Some believe there will be a progressive desertification of Southern areas of Europe, with radical changes for the environment and therefore unavoidable changes for agriculture as well. In case this is going to be true, vine would certainly be one of the plants to be affected and will not be suited for the cultivation in this new climate: in those lands vineyards will disappear, including the beverage of Bacchus. In this disgraceful scenario - we strongly hope to never happen - viticulture of Southern Italy would undergo drastic changes. This is incredible if we think ancient Greeks called these lands - in particular what we call today Calabria - rich of grapes and giving good wine, Enotria Tellus, the land of vines and wine. The famous and elegant terroirs of France would also be affected by these changes. In particular the magnificent and amazing lands of Burgundy, generous of very elegant and inimitable red wines from Pinot Noir and, nevertheless, Champagne with its renowned bubbles. Like to say - by quoting the words of Aristodemus, from the same name tragedy written by Vincenzo Monti - “if Messenia is weeping, Sparta is not laughing”.

 Because of the future changes we are very likely and unavoidably to face - while hoping men can find a solution before worse consequences could happen - some are remedying things differently. In Australia, for example, in recent times, vintners are replacing the so called international varieties with those common in warmer Mediterranean areas. It seems some are considering replacing Cabernet Sauvignon, Merlot and Syrah with Sangiovese, Tempranillo and Sagrantino, varieties clearly more suited for warm climates. A change also suggested by the well known enterprising spirit of Australian wine making that, having no traditional “burden” to carry on, they never had problems in adopting new varieties and wine making techniques from other countries. The problem is serious - indeed, very serious - and it is of course banal saying “we need to do something”. We do not in fact need of the efforts and good will of each one of us, as this is - undoubtedly - a problem requiring a choral action from everybody, in particular those having political powers. As this is something happened because of the stupid selfishness and wickedness of man, it would be the very least to prove we still have some intelligence and wisdom which can be defined like so. And we should also prove we can make a good use of them. And even in a hurry.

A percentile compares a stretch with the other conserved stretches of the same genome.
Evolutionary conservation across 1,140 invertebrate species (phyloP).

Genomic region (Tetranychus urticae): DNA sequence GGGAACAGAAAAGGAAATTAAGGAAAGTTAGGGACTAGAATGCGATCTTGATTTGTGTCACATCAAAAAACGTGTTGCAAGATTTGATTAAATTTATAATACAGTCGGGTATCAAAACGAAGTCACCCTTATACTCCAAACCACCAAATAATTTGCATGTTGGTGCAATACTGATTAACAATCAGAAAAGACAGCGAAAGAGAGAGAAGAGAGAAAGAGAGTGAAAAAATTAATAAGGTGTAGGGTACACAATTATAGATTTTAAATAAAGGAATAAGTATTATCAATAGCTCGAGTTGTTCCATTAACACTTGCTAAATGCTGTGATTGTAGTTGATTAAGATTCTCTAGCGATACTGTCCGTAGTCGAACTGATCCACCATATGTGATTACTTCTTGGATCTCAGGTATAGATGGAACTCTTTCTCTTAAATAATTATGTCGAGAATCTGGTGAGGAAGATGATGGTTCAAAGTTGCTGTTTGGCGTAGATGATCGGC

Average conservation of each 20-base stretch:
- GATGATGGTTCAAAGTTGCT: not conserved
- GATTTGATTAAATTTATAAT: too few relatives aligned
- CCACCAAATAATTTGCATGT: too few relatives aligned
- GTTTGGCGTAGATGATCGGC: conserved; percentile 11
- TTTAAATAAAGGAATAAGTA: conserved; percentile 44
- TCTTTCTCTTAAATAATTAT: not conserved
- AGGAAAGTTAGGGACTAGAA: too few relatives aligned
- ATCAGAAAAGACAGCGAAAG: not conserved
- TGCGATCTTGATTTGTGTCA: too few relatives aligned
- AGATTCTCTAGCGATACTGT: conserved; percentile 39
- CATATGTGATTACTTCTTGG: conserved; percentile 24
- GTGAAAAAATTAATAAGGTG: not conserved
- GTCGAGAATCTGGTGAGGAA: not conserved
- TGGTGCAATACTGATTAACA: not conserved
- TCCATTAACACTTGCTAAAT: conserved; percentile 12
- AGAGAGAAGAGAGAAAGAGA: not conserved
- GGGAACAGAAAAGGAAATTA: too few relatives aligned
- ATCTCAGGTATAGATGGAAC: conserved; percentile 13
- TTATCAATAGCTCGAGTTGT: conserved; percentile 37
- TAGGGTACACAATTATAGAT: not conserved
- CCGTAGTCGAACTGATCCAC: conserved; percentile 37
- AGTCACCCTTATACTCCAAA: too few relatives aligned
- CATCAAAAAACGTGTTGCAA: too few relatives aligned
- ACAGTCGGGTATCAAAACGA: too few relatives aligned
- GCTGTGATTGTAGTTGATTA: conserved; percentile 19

Antonello Biancalana



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  Wine Tasting Issue 165, September 2017   
Contrasts of Cortese and InzoliaContrasts of Cortese and Inzolia Wines of the MonthWines of the Month  Contents 
Issue 164, Summer 2017 Follow DiWineTaste on Follow DiWineTaste on TwitterIssue 166, October 2017

Contrasts of Cortese and Inzolia

Piedmont and Sicily compared in our glasses with two white berried grapes, capable of giving wines of interesting versatility and wine making quality

 This month, in our glasses, we are going again to compare two white wines, with a tasting by contrast featuring two geographically distant grapes. It is not the first time we are going to examine grapes typical in distant places, a characteristic allowing us - among the many things - to understand the influence of different climate conditions. Differences between the two grapes, of course, are not only depending on the respective environment in which they are cultivated in, indeed - and in particular - on their specific qualities. These differences will let us understand better the two grapes of our tasting, because of the evident contrast existing in their wines. This month we will evaluate Cortese - a white berried grape from Piedmont, in particular from the Southern area of the region - and Inzolia, one of the glories of Sicily and also found in Tuscany.

 Cortese is the variety used for the production of the famous white wines of Gavi - in province of Alessandria - one of the areas of Piedmont ranking as DOCG, Denominazione d'Origine Controllata e Garantita (Denomination of Controlled and Guaranteed Origin). Cortese is also found in other areas of Piedmont, however it is Gavi to represent the area producing the best expression and notoriety. Inzolia, the variety we will compare to Cortese, is typically associated to Sicily - its homeland - in particular the Western area of the island. Used for the production of some Marsala styles, the grape from Sicily has widely proven to make white table wines of remarkable character and elegance. Inzolia is also found in the territory of Tuscan Maremma and Elba island, here known as Ansonica. Both Cortese and Inzolia have a good versatility and are used with different wine making techniques, from inert containers to casks and, in case of Cortese, good results have also been obtained in sparkling wines making.

 

Cortese